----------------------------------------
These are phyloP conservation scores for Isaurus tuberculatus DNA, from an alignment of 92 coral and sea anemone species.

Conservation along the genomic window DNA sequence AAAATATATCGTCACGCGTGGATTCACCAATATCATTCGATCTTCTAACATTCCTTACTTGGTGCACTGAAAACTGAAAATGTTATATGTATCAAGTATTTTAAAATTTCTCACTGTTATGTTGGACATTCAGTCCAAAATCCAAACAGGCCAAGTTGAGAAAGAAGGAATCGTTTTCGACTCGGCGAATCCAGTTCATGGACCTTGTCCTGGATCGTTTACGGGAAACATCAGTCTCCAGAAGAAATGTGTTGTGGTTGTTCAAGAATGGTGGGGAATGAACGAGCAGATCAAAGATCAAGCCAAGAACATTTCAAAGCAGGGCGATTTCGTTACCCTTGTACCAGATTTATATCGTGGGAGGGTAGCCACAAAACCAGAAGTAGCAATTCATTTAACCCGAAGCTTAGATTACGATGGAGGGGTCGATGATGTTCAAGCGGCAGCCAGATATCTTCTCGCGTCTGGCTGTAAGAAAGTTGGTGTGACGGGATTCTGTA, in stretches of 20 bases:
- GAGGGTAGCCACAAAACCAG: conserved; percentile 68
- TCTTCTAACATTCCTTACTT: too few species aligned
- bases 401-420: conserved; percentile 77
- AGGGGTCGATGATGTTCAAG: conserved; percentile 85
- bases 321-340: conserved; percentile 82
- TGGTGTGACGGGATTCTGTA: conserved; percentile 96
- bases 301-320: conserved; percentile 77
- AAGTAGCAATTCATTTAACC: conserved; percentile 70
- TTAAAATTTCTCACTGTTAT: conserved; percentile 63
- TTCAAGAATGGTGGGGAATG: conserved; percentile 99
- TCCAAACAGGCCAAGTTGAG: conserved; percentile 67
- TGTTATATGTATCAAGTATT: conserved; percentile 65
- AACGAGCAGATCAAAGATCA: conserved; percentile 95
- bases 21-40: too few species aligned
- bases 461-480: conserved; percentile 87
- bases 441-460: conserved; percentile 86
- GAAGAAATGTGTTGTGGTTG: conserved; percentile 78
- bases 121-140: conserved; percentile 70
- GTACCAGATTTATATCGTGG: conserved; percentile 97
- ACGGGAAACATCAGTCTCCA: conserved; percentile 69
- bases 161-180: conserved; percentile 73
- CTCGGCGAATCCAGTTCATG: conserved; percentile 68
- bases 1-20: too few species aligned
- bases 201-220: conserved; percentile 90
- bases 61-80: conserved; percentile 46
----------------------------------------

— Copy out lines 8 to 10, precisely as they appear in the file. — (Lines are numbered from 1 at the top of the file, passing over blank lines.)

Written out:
- TGGTGTGACGGGATTCTGTA: conserved; percentile 96
- bases 301-320: conserved; percentile 77
- AAGTAGCAATTCATTTAACC: conserved; percentile 70